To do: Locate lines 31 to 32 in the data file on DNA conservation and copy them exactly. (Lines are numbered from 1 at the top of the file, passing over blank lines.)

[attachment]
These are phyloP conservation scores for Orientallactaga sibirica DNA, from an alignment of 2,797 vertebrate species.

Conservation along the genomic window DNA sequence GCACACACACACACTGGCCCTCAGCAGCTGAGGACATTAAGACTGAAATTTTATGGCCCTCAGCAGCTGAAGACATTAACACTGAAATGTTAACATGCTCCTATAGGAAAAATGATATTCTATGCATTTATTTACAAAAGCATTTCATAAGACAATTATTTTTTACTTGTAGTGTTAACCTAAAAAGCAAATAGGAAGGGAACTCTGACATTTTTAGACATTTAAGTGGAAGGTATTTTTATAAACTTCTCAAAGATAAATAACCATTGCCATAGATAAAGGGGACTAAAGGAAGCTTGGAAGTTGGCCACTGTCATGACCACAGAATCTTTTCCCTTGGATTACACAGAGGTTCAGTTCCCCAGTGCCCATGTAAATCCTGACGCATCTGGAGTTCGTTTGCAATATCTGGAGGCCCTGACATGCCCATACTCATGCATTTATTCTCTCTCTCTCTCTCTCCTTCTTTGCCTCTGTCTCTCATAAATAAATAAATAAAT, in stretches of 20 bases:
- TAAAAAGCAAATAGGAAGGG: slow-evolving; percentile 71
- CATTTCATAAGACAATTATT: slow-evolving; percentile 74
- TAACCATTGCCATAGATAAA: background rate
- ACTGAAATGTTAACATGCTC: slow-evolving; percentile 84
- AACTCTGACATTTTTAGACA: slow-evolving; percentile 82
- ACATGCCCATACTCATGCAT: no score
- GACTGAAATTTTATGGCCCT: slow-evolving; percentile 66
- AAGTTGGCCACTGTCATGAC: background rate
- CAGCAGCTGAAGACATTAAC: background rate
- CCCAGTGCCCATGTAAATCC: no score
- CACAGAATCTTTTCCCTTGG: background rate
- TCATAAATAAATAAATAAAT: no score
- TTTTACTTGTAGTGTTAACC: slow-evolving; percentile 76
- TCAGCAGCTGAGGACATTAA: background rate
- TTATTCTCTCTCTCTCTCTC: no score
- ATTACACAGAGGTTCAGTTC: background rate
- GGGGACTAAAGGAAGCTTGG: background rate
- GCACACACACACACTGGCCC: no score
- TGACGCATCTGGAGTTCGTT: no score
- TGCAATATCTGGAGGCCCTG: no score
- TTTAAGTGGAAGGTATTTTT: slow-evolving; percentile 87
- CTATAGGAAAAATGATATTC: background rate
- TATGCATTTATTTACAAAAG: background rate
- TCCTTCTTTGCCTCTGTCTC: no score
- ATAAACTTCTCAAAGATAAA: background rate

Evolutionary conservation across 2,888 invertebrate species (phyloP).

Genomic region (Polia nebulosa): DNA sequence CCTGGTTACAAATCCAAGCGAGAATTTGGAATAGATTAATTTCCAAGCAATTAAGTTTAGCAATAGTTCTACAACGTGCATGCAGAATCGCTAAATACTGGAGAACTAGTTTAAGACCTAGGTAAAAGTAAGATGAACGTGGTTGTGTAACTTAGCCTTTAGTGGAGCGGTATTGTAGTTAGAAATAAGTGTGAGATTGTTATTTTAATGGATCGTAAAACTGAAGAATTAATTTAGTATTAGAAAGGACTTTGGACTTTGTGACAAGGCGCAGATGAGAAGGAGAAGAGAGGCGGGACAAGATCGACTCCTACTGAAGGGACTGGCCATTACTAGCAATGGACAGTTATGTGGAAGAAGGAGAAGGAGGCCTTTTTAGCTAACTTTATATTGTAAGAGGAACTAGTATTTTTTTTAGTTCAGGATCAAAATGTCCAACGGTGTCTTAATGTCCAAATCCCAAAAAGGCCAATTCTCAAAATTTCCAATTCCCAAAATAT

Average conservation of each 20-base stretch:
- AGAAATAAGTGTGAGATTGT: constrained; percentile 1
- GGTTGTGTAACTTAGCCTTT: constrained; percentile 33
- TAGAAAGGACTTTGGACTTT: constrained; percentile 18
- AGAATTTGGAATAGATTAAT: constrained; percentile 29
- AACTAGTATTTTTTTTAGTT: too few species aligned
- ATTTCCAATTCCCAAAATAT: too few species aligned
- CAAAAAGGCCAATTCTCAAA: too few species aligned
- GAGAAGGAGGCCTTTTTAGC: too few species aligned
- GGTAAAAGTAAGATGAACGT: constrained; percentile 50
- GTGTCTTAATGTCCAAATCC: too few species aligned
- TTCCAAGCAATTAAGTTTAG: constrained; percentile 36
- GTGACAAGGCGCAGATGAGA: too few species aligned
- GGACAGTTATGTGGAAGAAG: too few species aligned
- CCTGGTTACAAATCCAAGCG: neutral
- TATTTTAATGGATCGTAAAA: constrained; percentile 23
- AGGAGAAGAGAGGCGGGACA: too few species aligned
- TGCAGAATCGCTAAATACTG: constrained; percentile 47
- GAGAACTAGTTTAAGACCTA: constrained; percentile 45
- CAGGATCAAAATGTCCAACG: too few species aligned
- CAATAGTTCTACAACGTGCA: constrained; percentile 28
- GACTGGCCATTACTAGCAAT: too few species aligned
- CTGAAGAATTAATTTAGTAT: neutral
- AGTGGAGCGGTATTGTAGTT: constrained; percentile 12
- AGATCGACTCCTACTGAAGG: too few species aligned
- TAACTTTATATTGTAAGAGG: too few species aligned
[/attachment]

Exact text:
- AGAAATAAGTGTGAGATTGT: constrained; percentile 1
- GGTTGTGTAACTTAGCCTTT: constrained; percentile 33